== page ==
So early into the year, I’m not sure this was necessarily the project I was most looking forward to, but it was definitely high up on the list. Kristen Stewart had been practically perfect in Olivier Assayas’s Clouds of Sils Maria two US released years ago, the story itself sounded so entrancing, and reviews from several critics I trusted had been rapturous. On the other hand, plenty of friends and people I talk to online (or both) weren’t that hyped on the film or Stewart, and the Best Director Cannes prize Assayas shared with Cristian Mungui for Graduation wasn’t exactly a saving grace for what many considered to be a lackluster set of awards that managed to ignore much better films almost completely. I for sure haven’t seen all or even most of the Competition films from 2016, but Aquarius and Ellealready pose more ambitiously realized projects than Personal Shopper does, not to mention Loving’s lowkey achievements and the madness of The Handmaiden.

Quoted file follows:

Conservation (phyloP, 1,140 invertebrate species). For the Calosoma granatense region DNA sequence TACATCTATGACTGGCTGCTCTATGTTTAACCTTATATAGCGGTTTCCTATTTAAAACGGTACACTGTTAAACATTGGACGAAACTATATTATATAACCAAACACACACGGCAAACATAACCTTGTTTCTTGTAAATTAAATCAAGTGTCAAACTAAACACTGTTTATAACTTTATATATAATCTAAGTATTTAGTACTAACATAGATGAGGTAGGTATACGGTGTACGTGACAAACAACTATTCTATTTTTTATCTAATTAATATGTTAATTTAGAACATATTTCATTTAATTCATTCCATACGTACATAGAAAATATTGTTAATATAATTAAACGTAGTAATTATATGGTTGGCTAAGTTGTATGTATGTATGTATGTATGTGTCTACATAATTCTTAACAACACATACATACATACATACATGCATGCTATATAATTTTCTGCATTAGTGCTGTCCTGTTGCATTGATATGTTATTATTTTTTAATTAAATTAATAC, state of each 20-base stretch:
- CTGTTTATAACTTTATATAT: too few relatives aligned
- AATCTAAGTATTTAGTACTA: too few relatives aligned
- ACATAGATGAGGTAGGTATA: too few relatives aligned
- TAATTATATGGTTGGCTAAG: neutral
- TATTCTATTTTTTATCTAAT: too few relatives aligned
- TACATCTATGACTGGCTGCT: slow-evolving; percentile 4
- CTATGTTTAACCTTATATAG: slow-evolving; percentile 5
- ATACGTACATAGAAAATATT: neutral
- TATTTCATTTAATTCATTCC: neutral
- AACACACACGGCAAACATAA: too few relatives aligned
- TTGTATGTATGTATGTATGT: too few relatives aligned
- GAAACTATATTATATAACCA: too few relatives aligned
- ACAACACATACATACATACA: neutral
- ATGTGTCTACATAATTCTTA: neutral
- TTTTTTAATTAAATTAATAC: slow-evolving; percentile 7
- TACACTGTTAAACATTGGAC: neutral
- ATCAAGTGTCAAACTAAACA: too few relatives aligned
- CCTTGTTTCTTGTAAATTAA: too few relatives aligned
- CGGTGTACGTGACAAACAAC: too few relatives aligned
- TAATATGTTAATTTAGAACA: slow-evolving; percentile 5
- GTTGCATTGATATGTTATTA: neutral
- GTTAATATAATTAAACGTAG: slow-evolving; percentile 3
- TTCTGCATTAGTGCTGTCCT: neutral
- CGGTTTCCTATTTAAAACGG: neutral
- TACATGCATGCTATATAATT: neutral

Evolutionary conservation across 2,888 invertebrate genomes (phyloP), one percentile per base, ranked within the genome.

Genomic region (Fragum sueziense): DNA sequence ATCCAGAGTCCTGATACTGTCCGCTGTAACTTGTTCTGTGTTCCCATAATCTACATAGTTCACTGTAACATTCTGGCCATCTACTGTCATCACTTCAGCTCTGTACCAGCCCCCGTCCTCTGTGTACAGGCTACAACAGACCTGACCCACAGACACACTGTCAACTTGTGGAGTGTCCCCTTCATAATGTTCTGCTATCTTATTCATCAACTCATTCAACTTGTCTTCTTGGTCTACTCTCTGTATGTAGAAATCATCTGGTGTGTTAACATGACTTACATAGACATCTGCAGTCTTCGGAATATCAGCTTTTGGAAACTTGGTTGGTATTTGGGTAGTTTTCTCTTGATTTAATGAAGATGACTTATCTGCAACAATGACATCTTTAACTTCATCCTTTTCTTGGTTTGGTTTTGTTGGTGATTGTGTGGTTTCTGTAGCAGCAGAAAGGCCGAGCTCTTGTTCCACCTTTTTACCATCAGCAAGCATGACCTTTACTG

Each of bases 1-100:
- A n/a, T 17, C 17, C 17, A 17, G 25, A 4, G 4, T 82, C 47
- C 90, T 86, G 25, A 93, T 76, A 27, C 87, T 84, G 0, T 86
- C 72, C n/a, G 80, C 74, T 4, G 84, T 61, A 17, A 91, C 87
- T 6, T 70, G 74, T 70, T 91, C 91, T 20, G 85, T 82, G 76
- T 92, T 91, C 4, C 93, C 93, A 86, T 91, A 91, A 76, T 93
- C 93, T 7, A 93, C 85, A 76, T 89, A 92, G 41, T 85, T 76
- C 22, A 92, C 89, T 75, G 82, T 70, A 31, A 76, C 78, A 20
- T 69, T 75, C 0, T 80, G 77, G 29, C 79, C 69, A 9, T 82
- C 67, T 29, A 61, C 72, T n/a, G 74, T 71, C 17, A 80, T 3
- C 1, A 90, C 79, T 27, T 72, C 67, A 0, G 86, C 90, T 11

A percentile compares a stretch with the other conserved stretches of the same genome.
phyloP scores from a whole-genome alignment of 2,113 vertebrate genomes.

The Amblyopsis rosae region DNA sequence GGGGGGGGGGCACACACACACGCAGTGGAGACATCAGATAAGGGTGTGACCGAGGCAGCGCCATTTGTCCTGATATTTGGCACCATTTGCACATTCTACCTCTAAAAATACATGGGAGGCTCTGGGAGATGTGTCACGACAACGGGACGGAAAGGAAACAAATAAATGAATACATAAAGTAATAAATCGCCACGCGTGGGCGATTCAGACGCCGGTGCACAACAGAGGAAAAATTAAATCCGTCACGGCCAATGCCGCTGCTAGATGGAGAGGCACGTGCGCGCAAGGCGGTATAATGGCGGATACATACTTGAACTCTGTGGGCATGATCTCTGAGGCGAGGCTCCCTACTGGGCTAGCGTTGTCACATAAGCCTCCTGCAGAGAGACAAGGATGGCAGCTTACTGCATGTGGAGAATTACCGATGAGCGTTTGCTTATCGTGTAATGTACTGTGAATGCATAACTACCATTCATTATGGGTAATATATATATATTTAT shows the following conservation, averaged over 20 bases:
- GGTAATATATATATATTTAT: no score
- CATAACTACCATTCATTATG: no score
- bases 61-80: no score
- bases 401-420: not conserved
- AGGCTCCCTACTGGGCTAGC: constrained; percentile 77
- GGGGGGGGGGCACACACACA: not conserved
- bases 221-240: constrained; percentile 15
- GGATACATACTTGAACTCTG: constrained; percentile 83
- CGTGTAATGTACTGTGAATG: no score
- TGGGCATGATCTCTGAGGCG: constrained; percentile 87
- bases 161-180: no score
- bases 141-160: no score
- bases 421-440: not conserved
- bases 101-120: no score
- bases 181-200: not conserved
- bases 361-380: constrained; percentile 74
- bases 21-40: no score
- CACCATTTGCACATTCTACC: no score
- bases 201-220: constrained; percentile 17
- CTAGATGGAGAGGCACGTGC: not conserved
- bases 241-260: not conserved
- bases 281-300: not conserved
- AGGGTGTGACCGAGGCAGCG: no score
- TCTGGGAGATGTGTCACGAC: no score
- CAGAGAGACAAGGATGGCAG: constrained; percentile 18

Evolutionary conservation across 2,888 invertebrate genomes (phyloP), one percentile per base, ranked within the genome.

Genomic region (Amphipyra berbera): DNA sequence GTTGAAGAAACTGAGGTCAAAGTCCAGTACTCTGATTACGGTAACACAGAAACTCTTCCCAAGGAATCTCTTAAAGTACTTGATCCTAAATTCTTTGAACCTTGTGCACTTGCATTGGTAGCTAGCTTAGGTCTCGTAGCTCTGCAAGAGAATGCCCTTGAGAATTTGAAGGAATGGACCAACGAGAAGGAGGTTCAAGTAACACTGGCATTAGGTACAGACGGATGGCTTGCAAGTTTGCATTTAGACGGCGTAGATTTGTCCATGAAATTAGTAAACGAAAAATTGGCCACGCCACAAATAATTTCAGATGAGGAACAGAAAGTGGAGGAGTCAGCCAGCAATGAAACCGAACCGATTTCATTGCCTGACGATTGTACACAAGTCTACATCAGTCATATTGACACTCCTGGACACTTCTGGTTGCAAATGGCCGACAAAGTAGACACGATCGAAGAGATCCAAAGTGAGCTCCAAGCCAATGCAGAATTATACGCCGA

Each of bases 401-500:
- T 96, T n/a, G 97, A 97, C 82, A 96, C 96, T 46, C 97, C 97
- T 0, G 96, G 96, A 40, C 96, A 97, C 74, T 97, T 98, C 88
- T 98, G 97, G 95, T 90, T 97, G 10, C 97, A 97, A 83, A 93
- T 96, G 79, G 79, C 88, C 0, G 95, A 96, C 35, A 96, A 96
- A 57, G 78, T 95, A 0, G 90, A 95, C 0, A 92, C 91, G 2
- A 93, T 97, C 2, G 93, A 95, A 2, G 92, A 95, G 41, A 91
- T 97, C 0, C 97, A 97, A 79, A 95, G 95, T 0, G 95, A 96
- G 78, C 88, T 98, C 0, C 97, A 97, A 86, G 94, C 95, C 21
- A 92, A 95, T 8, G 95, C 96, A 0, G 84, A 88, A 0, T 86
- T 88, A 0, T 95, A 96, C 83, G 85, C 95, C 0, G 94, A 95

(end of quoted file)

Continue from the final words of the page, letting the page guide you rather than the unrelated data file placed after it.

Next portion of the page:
Hindsight being 20/20 and all, it seems almost inevitable that I’d be as unmoved about this film as I am now. Like Clouds, Personal Shopper seems to have fashioned a showcase vehicle for its leading lady without giving her a whole lot to play beyond material firmly within her comfort zone. Juliette Binoche got who knows how many monologues about the price women in Hollywood must pay to stay relevant, a sentiment that might’ve had a little more power or variance had Assayas cast an actress who could really relate to that character instead of an actress who’s stint with American movies was sort of a phase in the middle of all those French movies she was and has been making, building a massive amount of acclaim and goodwill in Europe along with winning numerous prizes in France and Europe in general. In a similar vein, Assayas casting Stewart as a woman forced to withhold herself emotional seems like perfect casting but really isn’t, constraining the actress to give the kind of laconic, uninteresting performance many had accused her charismatic, lowkey style of actually perpetrating in previous films (no, I don’t remember Twilight). I felt bad that my interest in her performance got higher as she got emotional, even though I never believed she’d actually die. I wish I felt more active restraint in her performance, trying to keep a grip on her hope and fear and curiosity at all times rather than seemingly not feeling anything except in the scripted moments to let that gas valve leak. Post-film, I kept wondering who would fit better in the lead role of Maureen. Lea Seydoux, perhaps? who gave such a restrained performance in Farewell, My Queen that was nevertheless tinged with palpable thoughts and emotions at all times and could’ve just let the film be in French. Ellen Page, maybe? not for any particular reason but if he’s gonna cast an American actress he might as well do another outside-the-box choice that could pay off big time. Taissa Farmiga, who’s been so great at doing the same kind of grounding that Stewart has been in horror films across tones and genres while being able to play perfectly with the ratio between ridiculous and earnest of each project. Fuck it, why not Julianne Moore?